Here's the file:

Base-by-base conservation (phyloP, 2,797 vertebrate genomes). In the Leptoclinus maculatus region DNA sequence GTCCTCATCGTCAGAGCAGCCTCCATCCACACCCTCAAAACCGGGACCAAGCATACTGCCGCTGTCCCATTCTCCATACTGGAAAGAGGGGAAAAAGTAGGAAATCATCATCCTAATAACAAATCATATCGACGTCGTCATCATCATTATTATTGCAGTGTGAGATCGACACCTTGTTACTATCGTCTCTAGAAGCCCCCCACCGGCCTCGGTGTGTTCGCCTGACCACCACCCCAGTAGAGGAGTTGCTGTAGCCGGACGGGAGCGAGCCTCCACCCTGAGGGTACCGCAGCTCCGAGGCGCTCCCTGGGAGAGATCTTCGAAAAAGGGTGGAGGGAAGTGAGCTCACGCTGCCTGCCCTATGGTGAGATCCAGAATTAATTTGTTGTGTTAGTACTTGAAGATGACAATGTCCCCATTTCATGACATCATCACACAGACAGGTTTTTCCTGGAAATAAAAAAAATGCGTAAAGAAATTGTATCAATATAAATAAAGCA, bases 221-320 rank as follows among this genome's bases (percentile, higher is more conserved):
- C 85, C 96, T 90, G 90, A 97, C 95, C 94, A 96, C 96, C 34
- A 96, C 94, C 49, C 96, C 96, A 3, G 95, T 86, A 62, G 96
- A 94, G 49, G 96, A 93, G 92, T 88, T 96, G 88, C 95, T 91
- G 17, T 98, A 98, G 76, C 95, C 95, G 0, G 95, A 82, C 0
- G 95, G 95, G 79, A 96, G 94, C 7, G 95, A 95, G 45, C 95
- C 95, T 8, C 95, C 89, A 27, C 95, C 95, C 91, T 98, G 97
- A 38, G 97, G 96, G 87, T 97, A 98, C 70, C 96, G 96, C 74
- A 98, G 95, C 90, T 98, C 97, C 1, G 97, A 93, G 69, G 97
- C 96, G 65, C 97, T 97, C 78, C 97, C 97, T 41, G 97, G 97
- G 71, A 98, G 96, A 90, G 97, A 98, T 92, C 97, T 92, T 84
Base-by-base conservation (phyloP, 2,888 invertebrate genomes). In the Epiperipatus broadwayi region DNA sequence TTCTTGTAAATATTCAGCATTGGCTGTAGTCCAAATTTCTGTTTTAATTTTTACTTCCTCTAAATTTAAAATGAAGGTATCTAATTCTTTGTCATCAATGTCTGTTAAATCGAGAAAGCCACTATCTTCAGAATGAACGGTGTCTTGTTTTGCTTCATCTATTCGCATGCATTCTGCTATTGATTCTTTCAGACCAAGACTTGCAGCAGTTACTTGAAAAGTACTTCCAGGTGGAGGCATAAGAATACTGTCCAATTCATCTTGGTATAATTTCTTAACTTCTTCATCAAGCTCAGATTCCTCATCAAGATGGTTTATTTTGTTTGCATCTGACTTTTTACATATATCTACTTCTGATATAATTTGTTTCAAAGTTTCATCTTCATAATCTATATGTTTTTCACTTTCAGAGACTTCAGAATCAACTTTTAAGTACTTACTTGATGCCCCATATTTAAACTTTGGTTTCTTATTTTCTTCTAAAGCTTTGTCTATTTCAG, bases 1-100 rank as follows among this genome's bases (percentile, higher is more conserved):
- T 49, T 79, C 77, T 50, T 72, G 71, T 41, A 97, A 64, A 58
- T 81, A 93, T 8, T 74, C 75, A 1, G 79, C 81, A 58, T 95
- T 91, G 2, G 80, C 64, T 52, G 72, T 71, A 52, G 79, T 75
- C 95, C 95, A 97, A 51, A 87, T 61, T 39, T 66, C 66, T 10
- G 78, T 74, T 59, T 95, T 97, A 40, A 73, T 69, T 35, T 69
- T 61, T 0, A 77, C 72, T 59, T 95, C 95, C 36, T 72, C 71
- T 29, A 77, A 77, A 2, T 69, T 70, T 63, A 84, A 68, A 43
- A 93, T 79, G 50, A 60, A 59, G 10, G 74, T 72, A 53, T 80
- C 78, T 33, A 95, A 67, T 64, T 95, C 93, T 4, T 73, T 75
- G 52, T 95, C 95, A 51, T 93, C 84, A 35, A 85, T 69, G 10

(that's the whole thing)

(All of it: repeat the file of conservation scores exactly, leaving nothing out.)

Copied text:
Base-by-base conservation (phyloP, 2,797 vertebrate genomes). In the Leptoclinus maculatus region DNA sequence GTCCTCATCGTCAGAGCAGCCTCCATCCACACCCTCAAAACCGGGACCAAGCATACTGCCGCTGTCCCATTCTCCATACTGGAAAGAGGGGAAAAAGTAGGAAATCATCATCCTAATAACAAATCATATCGACGTCGTCATCATCATTATTATTGCAGTGTGAGATCGACACCTTGTTACTATCGTCTCTAGAAGCCCCCCACCGGCCTCGGTGTGTTCGCCTGACCACCACCCCAGTAGAGGAGTTGCTGTAGCCGGACGGGAGCGAGCCTCCACCCTGAGGGTACCGCAGCTCCGAGGCGCTCCCTGGGAGAGATCTTCGAAAAAGGGTGGAGGGAAGTGAGCTCACGCTGCCTGCCCTATGGTGAGATCCAGAATTAATTTGTTGTGTTAGTACTTGAAGATGACAATGTCCCCATTTCATGACATCATCACACAGACAGGTTTTTCCTGGAAATAAAAAAAATGCGTAAAGAAATTGTATCAATATAAATAAAGCA, bases 221-320 rank as follows among this genome's bases (percentile, higher is more conserved):
- C 85, C 96, T 90, G 90, A 97, C 95, C 94, A 96, C 96, C 34
- A 96, C 94, C 49, C 96, C 96, A 3, G 95, T 86, A 62, G 96
- A 94, G 49, G 96, A 93, G 92, T 88, T 96, G 88, C 95, T 91
- G 17, T 98, A 98, G 76, C 95, C 95, G 0, G 95, A 82, C 0
- G 95, G 95, G 79, A 96, G 94, C 7, G 95, A 95, G 45, C 95
- C 95, T 8, C 95, C 89, A 27, C 95, C 95, C 91, T 98, G 97
- A 38, G 97, G 96, G 87, T 97, A 98, C 70, C 96, G 96, C 74
- A 98, G 95, C 90, T 98, C 97, C 1, G 97, A 93, G 69, G 97
- C 96, G 65, C 97, T 97, C 78, C 97, C 97, T 41, G 97, G 97
- G 71, A 98, G 96, A 90, G 97, A 98, T 92, C 97, T 92, T 84
Base-by-base conservation (phyloP, 2,888 invertebrate genomes). In the Epiperipatus broadwayi region DNA sequence TTCTTGTAAATATTCAGCATTGGCTGTAGTCCAAATTTCTGTTTTAATTTTTACTTCCTCTAAATTTAAAATGAAGGTATCTAATTCTTTGTCATCAATGTCTGTTAAATCGAGAAAGCCACTATCTTCAGAATGAACGGTGTCTTGTTTTGCTTCATCTATTCGCATGCATTCTGCTATTGATTCTTTCAGACCAAGACTTGCAGCAGTTACTTGAAAAGTACTTCCAGGTGGAGGCATAAGAATACTGTCCAATTCATCTTGGTATAATTTCTTAACTTCTTCATCAAGCTCAGATTCCTCATCAAGATGGTTTATTTTGTTTGCATCTGACTTTTTACATATATCTACTTCTGATATAATTTGTTTCAAAGTTTCATCTTCATAATCTATATGTTTTTCACTTTCAGAGACTTCAGAATCAACTTTTAAGTACTTACTTGATGCCCCATATTTAAACTTTGGTTTCTTATTTTCTTCTAAAGCTTTGTCTATTTCAG, bases 1-100 rank as follows among this genome's bases (percentile, higher is more conserved):
- T 49, T 79, C 77, T 50, T 72, G 71, T 41, A 97, A 64, A 58
- T 81, A 93, T 8, T 74, C 75, A 1, G 79, C 81, A 58, T 95
- T 91, G 2, G 80, C 64, T 52, G 72, T 71, A 52, G 79, T 75
- C 95, C 95, A 97, A 51, A 87, T 61, T 39, T 66, C 66, T 10
- G 78, T 74, T 59, T 95, T 97, A 40, A 73, T 69, T 35, T 69
- T 61, T 0, A 77, C 72, T 59, T 95, C 95, C 36, T 72, C 71
- T 29, A 77, A 77, A 2, T 69, T 70, T 63, A 84, A 68, A 43
- A 93, T 79, G 50, A 60, A 59, G 10, G 74, T 72, A 53, T 80
- C 78, T 33, A 95, A 67, T 64, T 95, C 93, T 4, T 73, T 75
- G 52, T 95, C 95, A 51, T 93, C 84, A 35, A 85, T 69, G 10